The pound ended the previous week 0.4% lower versus the US dollar. Brexit fears weighed on the pound whilst US dollar investors assessed the probability of a deep rate cut by the Federal Reserve. The pound plummeted to US$1.2382, its lowest levels in over 2 years, before rebounding to close above $1.2500 on Friday. The pound was edging cautiously higher versus the US dollar in early trade at the start of the new week.
|What do these figures mean?|
When measuring the value of a pair of currencies, one set equals 1 unit and the other shows the current equivalent. As the market moves, the amount will vary from minute to minute.
For example, it could be written: 1 GBP = 1.28934 USD
Here, £1 is equivalent to approximately $1.29. This specifically measures the pound’s worth against the dollar. If the US dollar amount increases in this pairing, it’s positive for the pound.
Or, if you were looking at it the other way around: 1 USD = 0.77786 GBP
In this example, $1 is equivalent to approximately £0.78. This measures the US dollar’s worth versus the British pound. If the sterling number gets larger, it’s good news for the dollar.
Brexit fears intensified at the beginning of the previous week, hurting demand for the pound. However, stronger than forecast retail sales and political developments boosted the pound later in the week. The UK Parliament moved to block the next Prime Minister from suspending Parliament to push Brexit through on 31st October. Front runner to the Conservative leadership battle has refused to rule out suspending Parliament, so the news was well received by pound traders.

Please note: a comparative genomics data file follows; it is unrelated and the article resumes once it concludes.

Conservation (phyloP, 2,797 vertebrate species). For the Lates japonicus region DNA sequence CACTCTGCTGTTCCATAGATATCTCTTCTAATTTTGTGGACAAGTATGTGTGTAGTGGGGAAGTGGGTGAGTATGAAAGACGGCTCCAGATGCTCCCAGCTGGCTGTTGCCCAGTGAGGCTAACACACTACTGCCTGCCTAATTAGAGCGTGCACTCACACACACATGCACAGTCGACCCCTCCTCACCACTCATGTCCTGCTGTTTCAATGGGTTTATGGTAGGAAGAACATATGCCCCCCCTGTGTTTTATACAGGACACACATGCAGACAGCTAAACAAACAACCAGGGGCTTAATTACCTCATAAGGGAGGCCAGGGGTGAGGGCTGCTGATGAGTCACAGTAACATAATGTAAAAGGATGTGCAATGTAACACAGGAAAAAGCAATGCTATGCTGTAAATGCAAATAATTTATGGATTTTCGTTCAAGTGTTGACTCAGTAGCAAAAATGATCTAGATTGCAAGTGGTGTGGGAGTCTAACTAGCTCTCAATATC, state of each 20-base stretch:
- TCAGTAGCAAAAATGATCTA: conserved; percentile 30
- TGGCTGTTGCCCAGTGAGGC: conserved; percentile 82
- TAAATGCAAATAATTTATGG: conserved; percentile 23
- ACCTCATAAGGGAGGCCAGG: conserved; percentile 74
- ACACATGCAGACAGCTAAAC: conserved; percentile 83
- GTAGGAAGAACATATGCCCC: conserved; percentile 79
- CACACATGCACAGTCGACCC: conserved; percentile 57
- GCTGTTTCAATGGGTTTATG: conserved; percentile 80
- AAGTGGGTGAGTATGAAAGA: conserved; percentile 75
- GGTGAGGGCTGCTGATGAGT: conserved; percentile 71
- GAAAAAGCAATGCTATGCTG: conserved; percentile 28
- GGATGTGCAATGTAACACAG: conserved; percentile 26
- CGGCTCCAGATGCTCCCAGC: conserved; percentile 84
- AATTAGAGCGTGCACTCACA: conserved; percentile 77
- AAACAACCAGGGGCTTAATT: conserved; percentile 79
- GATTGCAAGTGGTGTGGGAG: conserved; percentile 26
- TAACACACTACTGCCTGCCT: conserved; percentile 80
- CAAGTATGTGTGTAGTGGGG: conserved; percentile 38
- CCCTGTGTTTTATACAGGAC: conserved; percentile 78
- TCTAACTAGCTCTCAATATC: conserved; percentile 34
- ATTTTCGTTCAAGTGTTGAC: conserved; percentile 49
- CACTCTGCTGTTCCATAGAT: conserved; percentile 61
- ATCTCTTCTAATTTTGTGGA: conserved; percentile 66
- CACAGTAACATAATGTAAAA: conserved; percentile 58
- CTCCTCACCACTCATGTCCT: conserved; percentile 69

The UK economic calendar is quiet this week. This focus will be firmly on politics with the Conservative leadership race drawing to a conclusion on Tuesday. Boris Johnson is the bookies favourite to win. Process will then be put into place for the winner to take over from Theresa May. Any fresh comments from the winner over Brexit could move the pound. Hopes that Europe could work with Boris Johnson to avoid a disorderly Brexit was lifting the pound in early trade at the start of the week.
|Why is a “soft” Brexit better for sterling than a “hard” Brexit?|
|A soft Brexit implies anything less than UK’s complete withdrawal from the EU. For example, it could mean the UK retains some form of membership to the European Union single market in exchange for some free movement of people, i.e. immigration. This is considered more positive than a “hard” Brexit, which is a full severance from the EU. The reason “soft” is considered more pound-friendly is because the economic impact would be lower. If there is less negative impact on the economy, foreign investors will continue to invest in the UK. As investment requires local currency, this increased demand for the pound then boosts its value.|
The dollar dropped sharply towards the end of last week as New York Fed Williams commented that the Fed should act quickly and sharply. This was interpreted by the markets as the Fed considering a much deeper cut than the 0.25%, potentially a 0.5% interest rate cut. The CME Fed watch tool probability of a 0.5% rate cut in July increased from mid-20% to 59%.
The US economic calendar is relatively quiet, with US GDP on Friday the main highlight. Investors will also continue to watch to see how US earning season is playing out. Strong corporate earnings can boost demand for the US dollar, as investors need dollars to buy US shares. However, weaker earnings could see investors pull their money from the US stock market reducing demand for the dollar. Facebook, Amazon and Alphabet, Google’s parent company are all dur to report this week.
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